It’s one of the biggest weeks in Bungie history.
This Wednesday, Sept. 6, the Bellevue, Wash.-based gaming company will launch Destiny 2, the second iteration of its latest flagship series.
Destiny 2, published by Activision, is the sequel to Destiny, Bungie’s blockbuster game released in 2014 that reached more than $500 million in first day sales. Bungie, which created Halo, spun off from Microsoft in 2007, seven years after Microsoft acquired the gaming studio. The independent studio employs 700 people.
The long road to launch ends right at our front door. We're up before the Sun to deliver Destiny 2 to the world, one region at a time. pic.twitter.com/G2Osq3J1V8
— Bungie (@Bungie) September 5, 2017
Bungie CEO Pete Parsons, who gathered with employees at the office early Tuesday morning as Destiny 2 launched in New Zealand, called the launch “a very special moment for us.”
“I’m truly honored to come to work every day with these talented, passionate people who have built a hobby for so many,” he told GeekWire. “Today marks the culmination of many years of planning and partnership with Activision, but it’s also much more than that. It’s the start of a new chapter for us, for our community, and for Destiny.”
GeekWire had a chance to try out Destiny 2 at a media event inside a hotel just near Bungie’s headquarters in Bellevue, where journalists and reviewers from across the globe gathered to get a sneak peek at the new game.
Admittedly, I didn’t play the original Destiny much as I spend most of my first-person shooter time with Halo 5. Still, I came away impressed after playing the story mode on Destiny 2 — both with the gameplay and aesthetics of the blockbuster title. Even for a casual gamer, it’s nearly impossible not to get hyped after embedding yourself in the Destiny 2 world.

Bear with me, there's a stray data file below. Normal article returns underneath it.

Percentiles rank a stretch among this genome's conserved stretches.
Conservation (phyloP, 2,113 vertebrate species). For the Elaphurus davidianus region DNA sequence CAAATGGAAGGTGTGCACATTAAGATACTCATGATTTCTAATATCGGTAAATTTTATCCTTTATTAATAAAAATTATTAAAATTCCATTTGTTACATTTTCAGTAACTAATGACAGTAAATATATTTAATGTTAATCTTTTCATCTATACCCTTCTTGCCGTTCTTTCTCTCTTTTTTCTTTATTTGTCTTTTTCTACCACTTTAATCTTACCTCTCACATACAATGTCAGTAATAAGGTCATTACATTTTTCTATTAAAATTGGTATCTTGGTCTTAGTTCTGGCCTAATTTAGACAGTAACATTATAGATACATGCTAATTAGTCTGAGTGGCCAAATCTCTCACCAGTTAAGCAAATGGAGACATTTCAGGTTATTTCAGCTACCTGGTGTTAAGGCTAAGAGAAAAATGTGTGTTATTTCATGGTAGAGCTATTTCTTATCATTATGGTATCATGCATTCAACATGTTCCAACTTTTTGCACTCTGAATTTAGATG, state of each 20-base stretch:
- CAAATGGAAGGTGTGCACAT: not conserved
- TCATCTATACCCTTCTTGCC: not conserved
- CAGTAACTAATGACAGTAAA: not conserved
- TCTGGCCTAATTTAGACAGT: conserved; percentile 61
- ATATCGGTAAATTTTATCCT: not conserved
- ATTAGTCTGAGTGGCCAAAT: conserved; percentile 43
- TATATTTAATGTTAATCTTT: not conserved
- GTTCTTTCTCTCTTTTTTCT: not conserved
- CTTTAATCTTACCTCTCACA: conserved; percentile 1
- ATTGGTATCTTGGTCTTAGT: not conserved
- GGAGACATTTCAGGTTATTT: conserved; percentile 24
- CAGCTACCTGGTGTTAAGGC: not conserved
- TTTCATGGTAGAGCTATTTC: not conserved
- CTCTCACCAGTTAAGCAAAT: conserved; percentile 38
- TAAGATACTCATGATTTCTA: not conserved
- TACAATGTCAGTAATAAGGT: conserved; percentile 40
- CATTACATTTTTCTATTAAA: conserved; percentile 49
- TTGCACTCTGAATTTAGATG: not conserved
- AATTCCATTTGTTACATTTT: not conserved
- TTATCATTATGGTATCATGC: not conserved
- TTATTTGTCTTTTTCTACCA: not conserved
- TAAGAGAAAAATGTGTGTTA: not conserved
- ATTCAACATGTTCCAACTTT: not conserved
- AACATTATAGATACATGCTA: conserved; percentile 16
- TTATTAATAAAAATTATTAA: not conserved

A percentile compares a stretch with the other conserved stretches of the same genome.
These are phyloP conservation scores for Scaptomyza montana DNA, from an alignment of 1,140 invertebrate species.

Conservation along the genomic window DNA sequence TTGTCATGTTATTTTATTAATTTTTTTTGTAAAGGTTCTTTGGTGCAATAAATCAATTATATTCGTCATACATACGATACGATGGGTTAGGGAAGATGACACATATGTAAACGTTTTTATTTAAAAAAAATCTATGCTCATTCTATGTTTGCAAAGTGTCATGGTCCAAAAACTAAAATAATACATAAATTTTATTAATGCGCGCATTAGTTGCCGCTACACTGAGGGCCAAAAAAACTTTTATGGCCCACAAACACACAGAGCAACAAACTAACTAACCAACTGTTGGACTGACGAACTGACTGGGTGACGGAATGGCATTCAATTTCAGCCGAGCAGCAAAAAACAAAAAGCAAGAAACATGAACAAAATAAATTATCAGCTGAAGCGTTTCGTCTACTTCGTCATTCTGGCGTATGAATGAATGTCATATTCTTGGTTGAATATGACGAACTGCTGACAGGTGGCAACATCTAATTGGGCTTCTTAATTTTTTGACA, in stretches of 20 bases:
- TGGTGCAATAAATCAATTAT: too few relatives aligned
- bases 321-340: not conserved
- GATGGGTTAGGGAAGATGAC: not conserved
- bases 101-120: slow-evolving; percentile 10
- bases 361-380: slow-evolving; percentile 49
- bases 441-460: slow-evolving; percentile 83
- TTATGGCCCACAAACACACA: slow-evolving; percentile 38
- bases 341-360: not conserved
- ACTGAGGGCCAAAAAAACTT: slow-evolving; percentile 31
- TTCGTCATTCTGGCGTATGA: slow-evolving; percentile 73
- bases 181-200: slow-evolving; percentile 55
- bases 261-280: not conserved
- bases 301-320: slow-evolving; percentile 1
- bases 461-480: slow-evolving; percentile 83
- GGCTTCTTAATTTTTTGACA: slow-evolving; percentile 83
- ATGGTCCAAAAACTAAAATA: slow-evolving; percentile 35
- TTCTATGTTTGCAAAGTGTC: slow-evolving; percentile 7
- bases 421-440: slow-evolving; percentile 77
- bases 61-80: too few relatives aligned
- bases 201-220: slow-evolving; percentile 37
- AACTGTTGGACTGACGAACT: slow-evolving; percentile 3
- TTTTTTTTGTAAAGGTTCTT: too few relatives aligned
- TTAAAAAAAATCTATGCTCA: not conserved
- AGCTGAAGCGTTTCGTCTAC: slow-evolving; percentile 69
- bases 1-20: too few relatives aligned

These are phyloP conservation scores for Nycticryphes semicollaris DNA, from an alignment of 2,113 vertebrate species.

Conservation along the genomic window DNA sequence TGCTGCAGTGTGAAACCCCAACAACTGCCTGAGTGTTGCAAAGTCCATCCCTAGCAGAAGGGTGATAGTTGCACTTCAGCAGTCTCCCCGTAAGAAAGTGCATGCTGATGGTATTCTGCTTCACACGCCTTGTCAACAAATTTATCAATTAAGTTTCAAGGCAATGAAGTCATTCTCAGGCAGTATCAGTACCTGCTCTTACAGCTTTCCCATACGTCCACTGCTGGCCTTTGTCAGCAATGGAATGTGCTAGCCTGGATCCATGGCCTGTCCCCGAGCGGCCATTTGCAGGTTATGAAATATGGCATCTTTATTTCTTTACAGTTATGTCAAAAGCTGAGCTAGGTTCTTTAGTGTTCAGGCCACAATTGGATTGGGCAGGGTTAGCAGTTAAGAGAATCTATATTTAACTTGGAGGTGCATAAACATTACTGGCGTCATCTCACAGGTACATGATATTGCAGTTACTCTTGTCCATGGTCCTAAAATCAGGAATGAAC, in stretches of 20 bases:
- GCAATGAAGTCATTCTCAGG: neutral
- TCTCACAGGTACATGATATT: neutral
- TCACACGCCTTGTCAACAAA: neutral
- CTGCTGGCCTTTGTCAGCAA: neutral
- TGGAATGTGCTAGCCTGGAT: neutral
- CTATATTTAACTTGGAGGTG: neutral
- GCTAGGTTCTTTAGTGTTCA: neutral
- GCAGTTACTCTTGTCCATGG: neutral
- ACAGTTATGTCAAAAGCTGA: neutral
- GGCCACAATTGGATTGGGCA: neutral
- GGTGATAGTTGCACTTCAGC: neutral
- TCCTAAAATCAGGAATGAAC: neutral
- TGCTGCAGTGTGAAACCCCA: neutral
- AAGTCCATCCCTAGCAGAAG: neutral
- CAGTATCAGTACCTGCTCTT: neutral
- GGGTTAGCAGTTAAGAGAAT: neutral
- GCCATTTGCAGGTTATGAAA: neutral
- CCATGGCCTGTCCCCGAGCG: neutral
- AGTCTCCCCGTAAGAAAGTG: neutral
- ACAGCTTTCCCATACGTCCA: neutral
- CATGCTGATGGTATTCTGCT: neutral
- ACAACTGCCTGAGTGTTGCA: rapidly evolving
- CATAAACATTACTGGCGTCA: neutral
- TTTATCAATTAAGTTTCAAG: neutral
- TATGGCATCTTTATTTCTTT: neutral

Will Destiny 2 out-perform its predecessor? We’ll find out soon. Here are some initial reviews:
- I played 20 hours of Destiny 2 and it’s everything fans have been asking for — The Verge
- Already, Destiny 2 understands its fate, its purpose, its desti… you know — ArsTechnica
- Destiny 2 review-in-progress: It’s Destiny, without all the bullshit — Polygon
- ‘Destiny 2’ gives Bungie’s online shooter the narrative it deserves — Engadget
- Destiny 2 review in progress — IGN
- The early verdict on Destiny 2’s campaign mode — PCGamer
- Destiny 2 review in progress — GameSpot
There are some subtle but notable gameplay differences between Destiny 2 and its predecessor, as The Verge and GameSpot noted. But for the most part the game, which again will feature expansive multiplayer options, will feel similar to the original — for those who missed out on Destiny, Polygon has a good primer on the game’s storylines here.
Here’s the game story description from Bungie:
Humanity has fallen to an overwhelming invasion force, led by Lord Ghaul, the imposing commander of the brutal Red Legion. He has stripped Guardians of their power, and forced the survivors to flee their home. Players will venture out into our solar system to discover an arsenal of weapons and devastating new combat abilities. To defeat the Red Legion and confront Ghaul, they must reunite humanity’s scattered heroes, stand together, and fight back to reclaim our home.
Destiny 2 is also a big deal for Bungie because the company is releasing a PC version of the game next month after it debuts on PlayStation 4 and Xbox One ($59.99) this week. It hasn’t put out a PC game since the mid-90s, according to Polygon, as it focused on console titles. The Verge calls the PC version of Destiny 2 — which supports 4K resolution, uncapped framerate, and full mouse/keyboard support — “spectacular.”
Here what Parsons had to say about the importance of developing Destiny 2 for the PC:
“Coming to PC for the first time in years means a lot to our team. So many of us are PC gamers and we know there is a vibrant, thriving, and diverse community there. PC will quite literally expand our horizons internationally, and introduce many new players to our worlds.
We’ve worked closely with Vicarious Visions to optimize Destiny 2 to take full advantage of the PC. We think it’s a big deal because playing the PC version with uncapped framerate in 4K resolution and 21:9 and triple monitor support is something really to behold. We’ve also put in a lot of effort to make sure it players wonderfully on a wide spectrum of hardware. We know PC players have high expectations for features and performance, and we’re doing everything we can to make sure we’ll live up to those expectations come October 24.”
Those who purchase the PlayStation version of Destiny 2 will have access to exclusive content; Bungie and Sony did the same for the original Destiny game.
Here’s some more insight into Destiny from Bungie’s Luke Smith, design director of Destiny 2.
Bungie is one of several game companies based in the Seattle area. Washington Gov. Jay Inslee last month called the region “the center of the casual gaming universe.”